Emotional interpretations. We need to help students with this.
Be a surrogate temporal lobe. What emotion do you see on his face? I think what is happening is this, explain.

Neuron Proliferation and Winnowing
Prior to puberty, the brain grows additional million’s of neurons. Weird spike before and after puberty. Electronic Superhighway.
Dismantling of neurons. Use it or lose it principle. Those used will stay in play and those that don’t are dismantled and repurposed.
The brain is hardwired for the rest of its life. Think accents and the age 14. Childhood accent is hardwired and stays that way forever.
How are you stewarding the hardwiring of the brains of your teenagers and their faith? What are you doing with this opportunity?
How are we hardwiring their brains?
Stuff them full of the right information or do we want to hardwire their brains on how to pursue God, process doubts, experience God.

Amygdala. The lizard brain. Responsible for fear (and anger)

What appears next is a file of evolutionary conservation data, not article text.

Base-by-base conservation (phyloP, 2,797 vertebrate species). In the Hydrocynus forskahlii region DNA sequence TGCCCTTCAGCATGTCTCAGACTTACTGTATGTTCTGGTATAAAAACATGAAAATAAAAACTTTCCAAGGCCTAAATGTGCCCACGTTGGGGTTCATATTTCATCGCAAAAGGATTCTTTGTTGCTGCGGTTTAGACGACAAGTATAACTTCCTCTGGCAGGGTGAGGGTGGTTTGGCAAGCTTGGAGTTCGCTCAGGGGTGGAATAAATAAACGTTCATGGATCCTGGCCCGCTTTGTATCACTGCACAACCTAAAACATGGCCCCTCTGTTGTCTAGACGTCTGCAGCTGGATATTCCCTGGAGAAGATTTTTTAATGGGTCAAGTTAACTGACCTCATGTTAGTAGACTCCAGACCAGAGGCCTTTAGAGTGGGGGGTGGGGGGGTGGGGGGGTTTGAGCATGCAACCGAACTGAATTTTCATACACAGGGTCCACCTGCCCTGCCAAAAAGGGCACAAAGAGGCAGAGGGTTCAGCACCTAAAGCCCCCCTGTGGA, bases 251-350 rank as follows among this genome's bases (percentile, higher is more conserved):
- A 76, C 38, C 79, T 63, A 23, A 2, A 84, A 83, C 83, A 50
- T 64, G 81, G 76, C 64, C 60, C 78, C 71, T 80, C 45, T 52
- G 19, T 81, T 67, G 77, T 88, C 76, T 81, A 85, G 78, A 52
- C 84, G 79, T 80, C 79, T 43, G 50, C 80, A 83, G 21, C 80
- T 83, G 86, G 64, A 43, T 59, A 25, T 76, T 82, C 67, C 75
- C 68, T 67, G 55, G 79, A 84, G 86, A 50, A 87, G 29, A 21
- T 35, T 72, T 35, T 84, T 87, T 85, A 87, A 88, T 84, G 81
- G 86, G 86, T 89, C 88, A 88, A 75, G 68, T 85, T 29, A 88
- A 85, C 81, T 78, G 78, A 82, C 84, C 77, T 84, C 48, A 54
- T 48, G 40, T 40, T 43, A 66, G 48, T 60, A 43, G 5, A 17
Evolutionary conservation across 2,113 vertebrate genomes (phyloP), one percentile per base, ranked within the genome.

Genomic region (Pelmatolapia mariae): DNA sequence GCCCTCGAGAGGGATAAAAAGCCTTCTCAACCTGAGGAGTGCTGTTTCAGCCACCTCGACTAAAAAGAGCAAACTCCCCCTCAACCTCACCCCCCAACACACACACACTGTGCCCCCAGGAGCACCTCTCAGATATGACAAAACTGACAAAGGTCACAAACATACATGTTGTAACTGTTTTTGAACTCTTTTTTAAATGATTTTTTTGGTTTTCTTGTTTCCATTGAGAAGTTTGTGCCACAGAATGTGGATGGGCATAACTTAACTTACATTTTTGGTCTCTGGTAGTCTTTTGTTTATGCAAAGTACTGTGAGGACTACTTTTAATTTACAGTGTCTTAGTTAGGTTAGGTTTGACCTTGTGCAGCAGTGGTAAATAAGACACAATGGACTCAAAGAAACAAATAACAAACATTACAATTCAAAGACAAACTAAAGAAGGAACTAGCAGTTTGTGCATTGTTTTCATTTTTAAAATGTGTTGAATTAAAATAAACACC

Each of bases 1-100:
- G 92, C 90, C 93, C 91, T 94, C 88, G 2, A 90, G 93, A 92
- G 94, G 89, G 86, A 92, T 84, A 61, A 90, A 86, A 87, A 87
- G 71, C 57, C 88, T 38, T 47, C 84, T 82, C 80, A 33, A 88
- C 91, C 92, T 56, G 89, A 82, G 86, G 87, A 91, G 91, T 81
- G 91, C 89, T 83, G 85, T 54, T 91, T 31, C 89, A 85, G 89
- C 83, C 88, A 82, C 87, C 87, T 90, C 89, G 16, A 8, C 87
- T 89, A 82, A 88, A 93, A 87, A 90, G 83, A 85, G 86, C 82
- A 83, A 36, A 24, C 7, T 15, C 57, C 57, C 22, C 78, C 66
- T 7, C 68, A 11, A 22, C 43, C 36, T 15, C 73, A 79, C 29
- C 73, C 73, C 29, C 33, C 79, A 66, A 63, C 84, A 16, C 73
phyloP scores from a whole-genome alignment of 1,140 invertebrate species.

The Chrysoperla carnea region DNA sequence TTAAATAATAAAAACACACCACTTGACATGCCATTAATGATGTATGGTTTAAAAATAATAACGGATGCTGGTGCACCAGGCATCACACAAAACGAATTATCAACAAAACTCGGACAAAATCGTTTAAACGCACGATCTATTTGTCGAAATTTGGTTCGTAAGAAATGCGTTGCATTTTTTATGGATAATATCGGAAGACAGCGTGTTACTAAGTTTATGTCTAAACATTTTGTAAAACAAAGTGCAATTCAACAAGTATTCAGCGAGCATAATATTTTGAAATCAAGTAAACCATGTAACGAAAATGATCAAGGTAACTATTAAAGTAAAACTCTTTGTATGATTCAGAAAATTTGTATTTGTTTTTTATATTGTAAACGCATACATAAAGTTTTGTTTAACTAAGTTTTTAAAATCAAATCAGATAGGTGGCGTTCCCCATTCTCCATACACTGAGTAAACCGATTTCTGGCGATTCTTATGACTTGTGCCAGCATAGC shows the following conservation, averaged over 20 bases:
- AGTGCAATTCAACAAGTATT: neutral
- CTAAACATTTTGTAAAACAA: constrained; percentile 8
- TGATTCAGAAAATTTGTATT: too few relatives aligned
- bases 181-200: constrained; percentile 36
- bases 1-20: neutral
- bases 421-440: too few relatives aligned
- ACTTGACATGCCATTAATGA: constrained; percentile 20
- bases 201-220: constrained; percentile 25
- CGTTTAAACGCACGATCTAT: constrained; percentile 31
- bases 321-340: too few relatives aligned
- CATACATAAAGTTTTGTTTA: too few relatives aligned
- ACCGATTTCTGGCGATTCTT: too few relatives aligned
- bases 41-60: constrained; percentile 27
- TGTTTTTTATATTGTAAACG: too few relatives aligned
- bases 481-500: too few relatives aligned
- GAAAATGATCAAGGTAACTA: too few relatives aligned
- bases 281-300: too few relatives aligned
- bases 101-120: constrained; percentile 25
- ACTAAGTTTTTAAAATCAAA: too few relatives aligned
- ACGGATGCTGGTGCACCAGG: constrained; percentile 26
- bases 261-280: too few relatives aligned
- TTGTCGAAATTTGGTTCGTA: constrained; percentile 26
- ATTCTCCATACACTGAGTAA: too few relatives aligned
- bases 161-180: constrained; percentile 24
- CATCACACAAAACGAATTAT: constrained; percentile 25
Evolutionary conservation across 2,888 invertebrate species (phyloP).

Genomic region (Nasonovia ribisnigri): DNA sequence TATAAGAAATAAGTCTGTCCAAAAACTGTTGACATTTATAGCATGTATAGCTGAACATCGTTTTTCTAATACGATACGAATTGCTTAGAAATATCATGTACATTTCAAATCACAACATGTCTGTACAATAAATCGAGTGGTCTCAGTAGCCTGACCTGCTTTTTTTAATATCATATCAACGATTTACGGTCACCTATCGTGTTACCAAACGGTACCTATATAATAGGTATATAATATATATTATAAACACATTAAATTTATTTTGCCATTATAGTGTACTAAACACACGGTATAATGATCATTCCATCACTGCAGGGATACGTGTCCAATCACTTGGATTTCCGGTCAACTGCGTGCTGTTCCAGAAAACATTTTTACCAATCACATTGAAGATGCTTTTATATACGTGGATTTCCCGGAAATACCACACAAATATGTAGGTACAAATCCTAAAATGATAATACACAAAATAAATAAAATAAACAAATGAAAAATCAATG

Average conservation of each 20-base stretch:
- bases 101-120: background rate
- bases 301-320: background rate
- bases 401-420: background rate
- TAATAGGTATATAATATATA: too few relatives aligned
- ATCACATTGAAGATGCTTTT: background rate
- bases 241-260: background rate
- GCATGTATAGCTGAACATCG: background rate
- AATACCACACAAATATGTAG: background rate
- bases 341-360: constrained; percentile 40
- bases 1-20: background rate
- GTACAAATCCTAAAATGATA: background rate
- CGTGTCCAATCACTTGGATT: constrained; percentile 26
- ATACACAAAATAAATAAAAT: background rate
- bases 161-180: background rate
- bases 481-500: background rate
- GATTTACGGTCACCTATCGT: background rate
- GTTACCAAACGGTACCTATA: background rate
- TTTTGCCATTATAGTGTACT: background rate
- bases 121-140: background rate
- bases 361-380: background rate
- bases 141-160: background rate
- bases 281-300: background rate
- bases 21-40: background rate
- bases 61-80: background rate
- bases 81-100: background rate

Highly developed amygdala. If you allow that part of the brain to be overly developed then you can’t logically process what you have fear about.
Haunted house, you know logically it’s a person in a costume but in that moment the amygdala is going crazy.
Fear-based faith. Understand God as wrathful and judgmental. Lean to legalism.

Anterior Cingulate
The Anterior Cingulate rests between the prefrontal cortex. Buffer zone.
Fulcrum between the amygdala and the prefrontal cortex.
Understand God as compassionate and loving. See the needs of others.
Have a thriving faith and understands a caring and loving God.

Newest Brain Research

#1 way to grow the Anterior Cingulate is through prayer and medication.